Amid the discussions of number of people who enrolled or didn’t enroll during the first open enrollment period, I remained curious about why some people enrolled and others did not. Helpfully, the organization Enroll America (EA), did a study on that http://www.enrollamerica.org/resources/public-education/why-did-some-people-enroll-and-not-others/
Some of EA’s findings seem obvious:
“There was a high demand for health insurance during the Affordable Care Act’s first open enrollment period. Those who enrolled were willing to put time and effort into the process.”
“Those who enrolled had more information. For example, the newly enrolled were more than twice as likely to know about the availability of financial help to low and moderate-income people as those who did not enroll (56% vs. 26%).”
Others are instructive. For example: “As many as 40% indicate they might not have enrolled without the mandate… Young adults were more motivated by the fine than others.” Many have suggested the mandate is not really important relative to the basic desire for insurance. I think this indicates that people generally agree with the mandate and want to support it.
Still other findings of the EA study are encouraging:
“Three-quarters (74%) of the newly enrolled feel confident they can afford their premiums.”
“Healthy people enrolled. The self-reported health status of those who enrolled and those who did not was similar.”
“Most of those who did not enroll (61%) wanted coverage.”
“The top reason why some people did not even look for coverage was the perception that they could not afford insurance.”
Health insurance premiums—though higher than any of us think they should be— turned out to be affordable for the people who did sign up. In some cases, the affordability included program subsidies. But people are getting insured. And that, after all, is the primary goal of the Affordable Care Act.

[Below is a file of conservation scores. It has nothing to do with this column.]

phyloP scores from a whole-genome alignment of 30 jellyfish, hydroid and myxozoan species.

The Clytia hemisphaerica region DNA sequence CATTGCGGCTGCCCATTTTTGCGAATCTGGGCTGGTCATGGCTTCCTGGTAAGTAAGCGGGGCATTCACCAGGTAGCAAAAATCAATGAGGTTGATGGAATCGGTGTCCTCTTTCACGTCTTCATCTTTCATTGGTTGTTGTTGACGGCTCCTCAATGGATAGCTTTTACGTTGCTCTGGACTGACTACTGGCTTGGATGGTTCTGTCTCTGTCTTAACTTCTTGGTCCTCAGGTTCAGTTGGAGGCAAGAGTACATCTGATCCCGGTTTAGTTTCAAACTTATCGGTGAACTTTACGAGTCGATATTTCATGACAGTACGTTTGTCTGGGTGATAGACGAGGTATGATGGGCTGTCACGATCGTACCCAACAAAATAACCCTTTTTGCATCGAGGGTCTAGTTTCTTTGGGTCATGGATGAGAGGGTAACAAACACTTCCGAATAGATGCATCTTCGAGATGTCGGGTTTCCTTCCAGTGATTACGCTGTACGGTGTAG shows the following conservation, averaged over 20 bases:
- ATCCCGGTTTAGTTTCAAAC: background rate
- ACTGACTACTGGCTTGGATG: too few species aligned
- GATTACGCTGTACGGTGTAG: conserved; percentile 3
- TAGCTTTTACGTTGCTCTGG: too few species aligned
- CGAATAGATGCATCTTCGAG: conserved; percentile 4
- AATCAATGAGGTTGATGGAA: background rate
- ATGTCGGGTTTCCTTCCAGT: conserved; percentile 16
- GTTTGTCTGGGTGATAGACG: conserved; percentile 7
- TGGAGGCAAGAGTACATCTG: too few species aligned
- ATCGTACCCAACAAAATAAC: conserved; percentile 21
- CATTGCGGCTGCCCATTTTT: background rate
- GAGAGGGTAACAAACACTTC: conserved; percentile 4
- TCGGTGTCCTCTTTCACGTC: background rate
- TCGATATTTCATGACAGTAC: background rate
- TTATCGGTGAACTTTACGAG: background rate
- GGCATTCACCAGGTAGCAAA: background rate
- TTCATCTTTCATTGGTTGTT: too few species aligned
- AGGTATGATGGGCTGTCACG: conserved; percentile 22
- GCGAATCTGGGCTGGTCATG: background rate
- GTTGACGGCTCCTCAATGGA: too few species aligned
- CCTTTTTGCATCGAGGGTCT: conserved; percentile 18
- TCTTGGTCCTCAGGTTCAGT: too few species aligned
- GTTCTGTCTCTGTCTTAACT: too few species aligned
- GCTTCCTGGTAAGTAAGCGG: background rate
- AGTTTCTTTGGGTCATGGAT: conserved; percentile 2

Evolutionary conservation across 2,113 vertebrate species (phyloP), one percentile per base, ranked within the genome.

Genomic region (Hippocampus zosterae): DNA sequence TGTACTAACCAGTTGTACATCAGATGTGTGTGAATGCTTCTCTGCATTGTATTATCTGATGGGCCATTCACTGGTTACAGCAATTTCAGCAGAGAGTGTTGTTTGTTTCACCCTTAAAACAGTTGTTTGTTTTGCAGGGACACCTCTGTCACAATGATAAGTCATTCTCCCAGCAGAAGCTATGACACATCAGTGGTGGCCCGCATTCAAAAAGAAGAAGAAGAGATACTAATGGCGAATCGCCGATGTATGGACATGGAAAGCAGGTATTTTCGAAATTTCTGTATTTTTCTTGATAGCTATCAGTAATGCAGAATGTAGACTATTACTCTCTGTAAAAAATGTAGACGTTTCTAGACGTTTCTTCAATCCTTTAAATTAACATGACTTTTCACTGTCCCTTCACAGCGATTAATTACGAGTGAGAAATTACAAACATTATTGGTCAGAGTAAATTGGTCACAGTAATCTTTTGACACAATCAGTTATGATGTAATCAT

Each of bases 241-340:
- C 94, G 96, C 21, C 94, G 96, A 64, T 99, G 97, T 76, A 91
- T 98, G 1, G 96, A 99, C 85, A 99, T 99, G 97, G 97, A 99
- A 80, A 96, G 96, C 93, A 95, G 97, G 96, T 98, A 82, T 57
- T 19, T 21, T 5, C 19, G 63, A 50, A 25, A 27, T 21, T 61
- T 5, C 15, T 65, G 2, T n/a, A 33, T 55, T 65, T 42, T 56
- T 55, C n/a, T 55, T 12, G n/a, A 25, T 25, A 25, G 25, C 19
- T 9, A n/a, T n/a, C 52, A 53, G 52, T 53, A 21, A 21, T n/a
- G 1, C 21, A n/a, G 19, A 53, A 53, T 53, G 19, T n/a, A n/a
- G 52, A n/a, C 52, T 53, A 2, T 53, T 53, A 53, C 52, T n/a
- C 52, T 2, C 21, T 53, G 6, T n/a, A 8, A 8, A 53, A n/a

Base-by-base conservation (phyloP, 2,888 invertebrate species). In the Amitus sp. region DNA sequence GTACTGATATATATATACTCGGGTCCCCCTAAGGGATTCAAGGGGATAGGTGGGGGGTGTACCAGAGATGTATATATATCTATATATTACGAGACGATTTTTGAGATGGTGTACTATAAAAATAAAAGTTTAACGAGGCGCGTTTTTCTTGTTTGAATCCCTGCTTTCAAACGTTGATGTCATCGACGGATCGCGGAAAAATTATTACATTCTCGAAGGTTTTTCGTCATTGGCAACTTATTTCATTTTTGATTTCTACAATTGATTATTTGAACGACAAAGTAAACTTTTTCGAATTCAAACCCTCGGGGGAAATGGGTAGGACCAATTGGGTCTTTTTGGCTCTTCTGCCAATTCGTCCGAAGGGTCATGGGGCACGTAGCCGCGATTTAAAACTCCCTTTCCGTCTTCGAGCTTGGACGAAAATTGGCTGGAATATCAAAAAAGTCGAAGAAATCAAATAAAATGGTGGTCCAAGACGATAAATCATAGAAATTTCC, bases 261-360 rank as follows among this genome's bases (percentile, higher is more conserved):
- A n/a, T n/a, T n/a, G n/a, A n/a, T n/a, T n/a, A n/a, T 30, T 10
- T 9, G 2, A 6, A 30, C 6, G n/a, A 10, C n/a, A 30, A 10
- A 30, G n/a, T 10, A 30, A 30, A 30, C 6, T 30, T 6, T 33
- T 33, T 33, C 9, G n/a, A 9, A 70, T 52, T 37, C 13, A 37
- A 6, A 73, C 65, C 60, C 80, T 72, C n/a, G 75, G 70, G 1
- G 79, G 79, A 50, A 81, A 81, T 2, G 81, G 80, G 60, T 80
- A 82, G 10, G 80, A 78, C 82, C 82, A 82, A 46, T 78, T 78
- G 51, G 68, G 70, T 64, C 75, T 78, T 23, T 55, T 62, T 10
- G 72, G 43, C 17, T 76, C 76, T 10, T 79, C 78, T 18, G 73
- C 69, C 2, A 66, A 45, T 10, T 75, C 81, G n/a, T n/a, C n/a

One of the major features of the Affordable Care Act (ACA) was the requirement that all insurance plans must offer the ten Essential Health Benefits (EHBs). But, what are those benefits and how do they differ from benefits before the law was passed.
I use a mnemonic to help remember what the 10 EHBs are: “PROM HELD on WEB”
|R||Rehab||rehabilitative and habilitative services and devices|
|O||Outpatient||ambulatory patient services;|
|M||Mental||mental health and substance use disorder services, including behavioral health treatment|
|D||Dental for kids||pediatric services, including oral and vision care|
|W||Wellness||preventive and wellness services and chronic disease management|
|B||Babies||maternity and newborn care|
Since passage of the Affordable Care Act (ACA), insurance companies have worked diligently to retool and tweak their offerings to accommodate the requirements and demands of the law. Some of these changes have made it more difficult to accurately compare insurance plans and benefits. One area of change health insurance consumers must be aware of is the use of “new networks.”
A provision of the ACA has the effect of limiting insurance companies spending on overhead by requiring the companies to spend at least 80% of premium revenue on “medical care and efforts to improve the quality of care.” When matched with the requirement to provide all 10 Essential Health Benefits[link] in each plan, the insurance companies look for ways to control spending.
One way to do this is by creating new provider networks that limit the doctors and hospitals included as “in-network” providers. Typically, these networks rely on providers that offer the best discounts to that insurance company. The result is a provider network that stands beside the insurer’s traditional network. Another is to make the plan an HMO design[link], to make the less-expensive network required for exclusive use by policyholders.
Given what we have, how should a consumer think about all this in choosing health insurance? Here are some ideas:
- If you are a new consumer of health insurance, none of this may matter to you. Pick a doctor from the new network and have coverage if you need an emergency room or generate big medical bills.
- If you’re facing the double-whammy of high premiums and low use of the plan (that is, you never get sick), you may be willing to give up any out-of-network doctors in exchange for lower premiums.
- If you have significant, ongoing medical costs, specialized doctors/facilities, or travel a lot, you may require the traditional type of health insurance. Happily, there are still PPOs[link] with national networks to serve these needs as well.
What’s right for you? CHB is always available to provide quotes and help with making decisions among the various plans and companies.